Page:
On this course you'll:

  • Characterise and critically evaluate key evolutionary and ecological concepts and mechanisms that either create or constrain trait diversity in both animals and plants.
  • Critically evaluate the effects of environmental variables, such as climate, on the biology and ecology of natural populations.
  • Apply selected contemporary ecological and evolutionary scientific methodologies that are at the forefront of the discipline, as well as discuss the benefits, capabilities, and limits thereof.
  • Demonstrate the ability to research and to critically interpret and evaluate relevant scientific literature of a specific evolutionary or ecological topic, and disseminate the broader significance thereof.

You’ll consider these hazards from a number of angles, including how these are expressed upon landscapes, the nature of natural hazards through a range of spatial and temporal scales, and the effect these have on past and present human populations and civilisations. You’ll look at geophysical hazards like earthquakes, biological hazards such as pandemics, hydrological hazards like droughts, climatological hazards such as wildfires, and anthropological hazards like nuclear war.

You’ll get familiar with the big issues and contemporary debates in education studies as well as the role and expectations of a teacher.

You’ll develops fundamental knowledge and skills that teachers require, as well as your capability to structure and critique a lesson plan.

Prior to the trip there will be a series of lectures to introduce and critically analyse selected fossil Lagerstätten, and the taphonomic processes that led to these becoming sites of exceptional preservation. The module will be assessed via a group oral presentation, and an individual portfolio of fieldwork tasks/notes.

Boost your employability by taking an industry-based work placement year with a relevant organisation or immerse yourself in another culture by studying for a year at one of our partner universities worldwide.

This is an amazing opportunity to either put everything you’ve learned so far into action in a real workplace or expand your horizons and set yourself up for your future career by studying abroad and becoming a student ambassador for our university.

Depending on what you choose, we’ll help you find and secure an exciting placement opportunity within an appropriate company or organisation, or you’ll expand your global perspective and develop additional skills to boost your future career during a study abroad year.

This is a Connected Degree

We're the only university that gives you the flexibility to choose when to take a work placement. Take it after your 2nd year, before returning to finish your studies. Or after your final year, connecting you into the workplace.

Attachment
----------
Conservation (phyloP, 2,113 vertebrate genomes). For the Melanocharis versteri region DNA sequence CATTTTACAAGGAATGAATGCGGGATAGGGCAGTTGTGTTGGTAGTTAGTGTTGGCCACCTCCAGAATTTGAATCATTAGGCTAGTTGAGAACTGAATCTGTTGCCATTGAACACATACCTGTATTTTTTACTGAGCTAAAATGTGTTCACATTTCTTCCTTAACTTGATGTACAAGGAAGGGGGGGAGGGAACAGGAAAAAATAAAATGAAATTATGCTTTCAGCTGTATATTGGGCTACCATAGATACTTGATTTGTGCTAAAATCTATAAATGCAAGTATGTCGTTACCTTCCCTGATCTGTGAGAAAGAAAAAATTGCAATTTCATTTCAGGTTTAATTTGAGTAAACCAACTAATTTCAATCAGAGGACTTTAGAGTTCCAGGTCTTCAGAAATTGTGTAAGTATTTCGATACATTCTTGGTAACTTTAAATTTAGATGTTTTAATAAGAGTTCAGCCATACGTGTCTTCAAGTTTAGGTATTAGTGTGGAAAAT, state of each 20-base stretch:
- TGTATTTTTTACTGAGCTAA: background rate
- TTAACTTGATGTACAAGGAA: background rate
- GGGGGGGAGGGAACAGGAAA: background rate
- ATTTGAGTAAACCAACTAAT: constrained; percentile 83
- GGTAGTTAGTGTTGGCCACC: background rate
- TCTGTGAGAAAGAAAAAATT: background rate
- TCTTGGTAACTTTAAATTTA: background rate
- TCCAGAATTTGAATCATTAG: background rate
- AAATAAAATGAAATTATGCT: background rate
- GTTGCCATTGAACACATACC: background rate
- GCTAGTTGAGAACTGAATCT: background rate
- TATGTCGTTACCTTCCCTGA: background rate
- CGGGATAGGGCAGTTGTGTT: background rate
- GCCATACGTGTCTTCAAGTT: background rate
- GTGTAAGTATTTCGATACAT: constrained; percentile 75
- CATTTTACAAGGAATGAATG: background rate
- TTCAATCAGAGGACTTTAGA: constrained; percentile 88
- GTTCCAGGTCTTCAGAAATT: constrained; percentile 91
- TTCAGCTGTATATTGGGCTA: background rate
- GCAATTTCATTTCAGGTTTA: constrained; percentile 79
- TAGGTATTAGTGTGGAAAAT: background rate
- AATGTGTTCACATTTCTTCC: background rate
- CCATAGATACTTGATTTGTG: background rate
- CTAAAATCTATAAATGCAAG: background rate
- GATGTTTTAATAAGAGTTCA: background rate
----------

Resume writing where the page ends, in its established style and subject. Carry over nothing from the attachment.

If you're not sure if or when to take your placement, don't worry. You'll have plenty of time to settle into your studies and explore your options before making your choice. 

Find out more about Connected Degrees

Changes to course content

We use the best and most current research and professional practice alongside feedback from our students to make sure course content is relevant to your future career or further studies.

Therefore, some course content may change over time to reflect changes in the discipline or industry. If a module doesn't run, we'll let you know as soon as possible and help you choose an alternative module.

How you're assessed

You’ll be assessed through:

  • laboratory reports
  • oral and poster presentations
  • reports on field-based projects
  • computer-based assessment

You’ll be able to test your skills and knowledge informally before you do assessments that count towards your final mark.

You can get feedback on all practice and formal assessments so you can improve in the future.

Teaching

Teaching methods on this course include:

  • lectures
  • tutorials
  • laboratory work
  • fieldwork

A pterosaur like no other

Professor of Palaeobiology, Dave Martill, explains how our palaeontologists discovered a new species of small toothless pterosaur. 

External Audio

Teaching staff profiles

These are some of the expert staff who’ll teach you on this degree course.

Anthony Butcher Portrait

Dr Anthony Butcher

Programme Lead (Geosciences)

Anthony.Butcher@port.ac.uk

School of the Environment, Geography, and Geosciences

Faculty of Science and Health

PhD Supervisor

Read more
Pilar Mariem Saavedra Pellitero Portrait

Dr Mariem Saavedra Pellitero

Senior Lecturer

Mariem.Saavedra-Pellitero@port.ac.uk

Read more
Nizar Ibrahim Portrait

Dr Nizar Ibrahim

Senior Lecturer

Nizar.Ibrahim@port.ac.uk

School of the Environment, Geography, and Geosciences

Faculty of Science and Health

PhD Supervisor

Read more
Nicholas John Minter Portrait

Dr Nic Minter

Associate Professor in Analytical and Experimental Palaeontology

Nic.Minter@port.ac.uk

PhD Supervisor

Read more

How you'll spend your time